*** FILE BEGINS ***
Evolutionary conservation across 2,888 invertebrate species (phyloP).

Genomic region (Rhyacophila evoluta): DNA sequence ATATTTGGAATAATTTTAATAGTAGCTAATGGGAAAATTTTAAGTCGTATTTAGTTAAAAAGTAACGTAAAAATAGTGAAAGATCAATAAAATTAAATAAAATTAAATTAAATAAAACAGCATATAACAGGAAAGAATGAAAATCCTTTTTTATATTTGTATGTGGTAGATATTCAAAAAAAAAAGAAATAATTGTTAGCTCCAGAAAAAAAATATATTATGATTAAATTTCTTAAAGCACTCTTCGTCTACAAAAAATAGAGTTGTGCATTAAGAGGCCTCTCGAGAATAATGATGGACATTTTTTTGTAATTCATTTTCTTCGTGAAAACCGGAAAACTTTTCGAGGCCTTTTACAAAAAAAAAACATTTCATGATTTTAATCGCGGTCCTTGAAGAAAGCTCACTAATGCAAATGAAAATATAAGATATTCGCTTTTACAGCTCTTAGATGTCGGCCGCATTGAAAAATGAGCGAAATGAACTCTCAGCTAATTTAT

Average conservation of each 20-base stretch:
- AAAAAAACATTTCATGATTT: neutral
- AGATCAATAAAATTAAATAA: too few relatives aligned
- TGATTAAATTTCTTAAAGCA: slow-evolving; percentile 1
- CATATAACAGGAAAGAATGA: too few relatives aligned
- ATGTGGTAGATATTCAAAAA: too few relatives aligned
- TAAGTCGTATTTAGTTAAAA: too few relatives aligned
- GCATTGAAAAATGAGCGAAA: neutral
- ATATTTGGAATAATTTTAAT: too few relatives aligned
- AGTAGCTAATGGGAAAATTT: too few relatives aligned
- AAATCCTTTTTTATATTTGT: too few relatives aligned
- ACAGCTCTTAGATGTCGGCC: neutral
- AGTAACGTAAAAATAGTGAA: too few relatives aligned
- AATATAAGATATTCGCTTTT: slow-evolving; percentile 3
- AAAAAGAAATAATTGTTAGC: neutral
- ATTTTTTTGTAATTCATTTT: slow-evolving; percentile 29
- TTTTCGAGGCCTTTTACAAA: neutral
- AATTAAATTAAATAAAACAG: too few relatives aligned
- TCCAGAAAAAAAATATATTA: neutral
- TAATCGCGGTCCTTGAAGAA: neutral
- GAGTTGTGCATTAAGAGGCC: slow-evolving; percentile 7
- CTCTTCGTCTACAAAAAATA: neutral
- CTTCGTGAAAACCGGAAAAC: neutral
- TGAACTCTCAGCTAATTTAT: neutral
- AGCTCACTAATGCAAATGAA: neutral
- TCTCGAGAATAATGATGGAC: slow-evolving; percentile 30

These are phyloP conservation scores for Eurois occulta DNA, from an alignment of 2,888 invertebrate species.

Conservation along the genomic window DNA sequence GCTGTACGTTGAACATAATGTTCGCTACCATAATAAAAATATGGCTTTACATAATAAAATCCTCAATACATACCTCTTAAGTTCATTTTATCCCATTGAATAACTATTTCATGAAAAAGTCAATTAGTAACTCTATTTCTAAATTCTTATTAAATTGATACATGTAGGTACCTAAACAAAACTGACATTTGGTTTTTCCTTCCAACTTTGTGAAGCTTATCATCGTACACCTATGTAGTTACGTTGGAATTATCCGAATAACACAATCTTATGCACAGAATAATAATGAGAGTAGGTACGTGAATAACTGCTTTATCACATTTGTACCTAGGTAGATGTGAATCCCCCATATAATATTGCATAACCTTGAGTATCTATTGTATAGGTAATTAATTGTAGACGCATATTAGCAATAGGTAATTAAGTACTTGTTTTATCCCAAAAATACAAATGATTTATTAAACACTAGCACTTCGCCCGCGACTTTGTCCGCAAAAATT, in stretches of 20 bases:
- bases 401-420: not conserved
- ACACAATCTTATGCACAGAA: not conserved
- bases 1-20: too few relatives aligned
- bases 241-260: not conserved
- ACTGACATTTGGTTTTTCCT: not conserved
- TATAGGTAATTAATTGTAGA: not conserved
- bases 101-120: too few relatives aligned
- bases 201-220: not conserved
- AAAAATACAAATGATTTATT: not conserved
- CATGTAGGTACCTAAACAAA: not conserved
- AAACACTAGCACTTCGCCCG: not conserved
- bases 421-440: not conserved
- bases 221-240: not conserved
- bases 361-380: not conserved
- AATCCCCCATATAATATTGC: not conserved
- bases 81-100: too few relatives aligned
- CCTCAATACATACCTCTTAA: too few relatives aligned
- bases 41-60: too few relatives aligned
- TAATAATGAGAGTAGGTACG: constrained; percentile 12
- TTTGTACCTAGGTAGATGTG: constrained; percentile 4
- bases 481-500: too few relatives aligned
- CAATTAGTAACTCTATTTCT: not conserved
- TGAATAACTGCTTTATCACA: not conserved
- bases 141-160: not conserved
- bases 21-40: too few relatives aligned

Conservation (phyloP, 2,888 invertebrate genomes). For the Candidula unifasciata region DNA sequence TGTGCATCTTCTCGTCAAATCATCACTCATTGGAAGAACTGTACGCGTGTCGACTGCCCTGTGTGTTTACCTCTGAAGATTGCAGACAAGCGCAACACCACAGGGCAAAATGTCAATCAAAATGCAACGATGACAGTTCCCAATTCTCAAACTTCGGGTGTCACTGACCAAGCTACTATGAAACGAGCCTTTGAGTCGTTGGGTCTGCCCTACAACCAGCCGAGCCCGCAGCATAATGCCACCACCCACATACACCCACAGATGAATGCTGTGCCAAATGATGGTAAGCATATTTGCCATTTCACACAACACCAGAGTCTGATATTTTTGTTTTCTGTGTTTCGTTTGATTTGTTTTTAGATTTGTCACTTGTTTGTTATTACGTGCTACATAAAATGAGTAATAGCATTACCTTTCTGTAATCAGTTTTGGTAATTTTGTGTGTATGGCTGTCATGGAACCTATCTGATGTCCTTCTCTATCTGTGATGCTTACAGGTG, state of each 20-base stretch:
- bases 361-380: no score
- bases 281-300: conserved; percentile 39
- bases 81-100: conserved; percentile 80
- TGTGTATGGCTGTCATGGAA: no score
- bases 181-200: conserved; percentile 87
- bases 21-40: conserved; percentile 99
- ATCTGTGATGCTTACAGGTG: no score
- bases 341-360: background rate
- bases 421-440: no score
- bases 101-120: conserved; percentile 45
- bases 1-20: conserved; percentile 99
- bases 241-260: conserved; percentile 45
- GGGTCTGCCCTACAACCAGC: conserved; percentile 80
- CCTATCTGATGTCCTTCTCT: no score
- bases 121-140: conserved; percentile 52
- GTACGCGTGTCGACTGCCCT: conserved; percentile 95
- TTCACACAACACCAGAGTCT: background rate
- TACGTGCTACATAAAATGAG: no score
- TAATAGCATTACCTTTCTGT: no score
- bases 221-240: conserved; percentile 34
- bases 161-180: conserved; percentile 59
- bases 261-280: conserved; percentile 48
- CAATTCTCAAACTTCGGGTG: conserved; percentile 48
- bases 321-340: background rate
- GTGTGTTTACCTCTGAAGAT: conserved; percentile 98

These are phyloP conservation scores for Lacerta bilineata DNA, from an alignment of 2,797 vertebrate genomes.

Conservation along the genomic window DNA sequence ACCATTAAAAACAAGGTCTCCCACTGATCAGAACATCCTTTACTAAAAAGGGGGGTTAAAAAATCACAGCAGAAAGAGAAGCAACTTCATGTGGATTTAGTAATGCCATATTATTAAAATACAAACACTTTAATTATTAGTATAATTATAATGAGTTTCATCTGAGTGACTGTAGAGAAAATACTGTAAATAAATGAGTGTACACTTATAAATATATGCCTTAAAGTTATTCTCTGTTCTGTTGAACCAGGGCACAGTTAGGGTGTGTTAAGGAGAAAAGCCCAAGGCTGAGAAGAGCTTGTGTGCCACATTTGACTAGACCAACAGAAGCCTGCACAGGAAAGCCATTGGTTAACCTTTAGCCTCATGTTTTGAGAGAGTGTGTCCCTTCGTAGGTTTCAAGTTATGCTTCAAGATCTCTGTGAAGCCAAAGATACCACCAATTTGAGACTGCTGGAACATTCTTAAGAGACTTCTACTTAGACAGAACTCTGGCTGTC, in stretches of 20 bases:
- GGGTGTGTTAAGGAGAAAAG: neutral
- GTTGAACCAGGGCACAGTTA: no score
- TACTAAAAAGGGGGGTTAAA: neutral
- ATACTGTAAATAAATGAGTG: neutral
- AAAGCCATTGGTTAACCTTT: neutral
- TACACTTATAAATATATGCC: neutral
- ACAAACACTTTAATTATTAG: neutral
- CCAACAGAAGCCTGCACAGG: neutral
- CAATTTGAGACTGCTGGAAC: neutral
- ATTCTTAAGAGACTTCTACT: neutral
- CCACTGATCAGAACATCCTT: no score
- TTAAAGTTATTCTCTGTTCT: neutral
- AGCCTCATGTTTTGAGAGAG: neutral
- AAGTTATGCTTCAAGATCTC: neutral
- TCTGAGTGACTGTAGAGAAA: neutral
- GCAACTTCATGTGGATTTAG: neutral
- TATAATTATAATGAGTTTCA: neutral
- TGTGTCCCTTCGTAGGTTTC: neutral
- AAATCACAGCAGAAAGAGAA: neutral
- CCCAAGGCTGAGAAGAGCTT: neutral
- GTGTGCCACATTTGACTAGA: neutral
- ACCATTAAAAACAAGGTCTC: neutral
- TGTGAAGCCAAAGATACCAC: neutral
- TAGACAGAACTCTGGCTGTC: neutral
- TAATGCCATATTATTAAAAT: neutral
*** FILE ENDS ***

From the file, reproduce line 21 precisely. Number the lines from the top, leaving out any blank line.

- TCCAGAAAAAAAATATATTA: neutral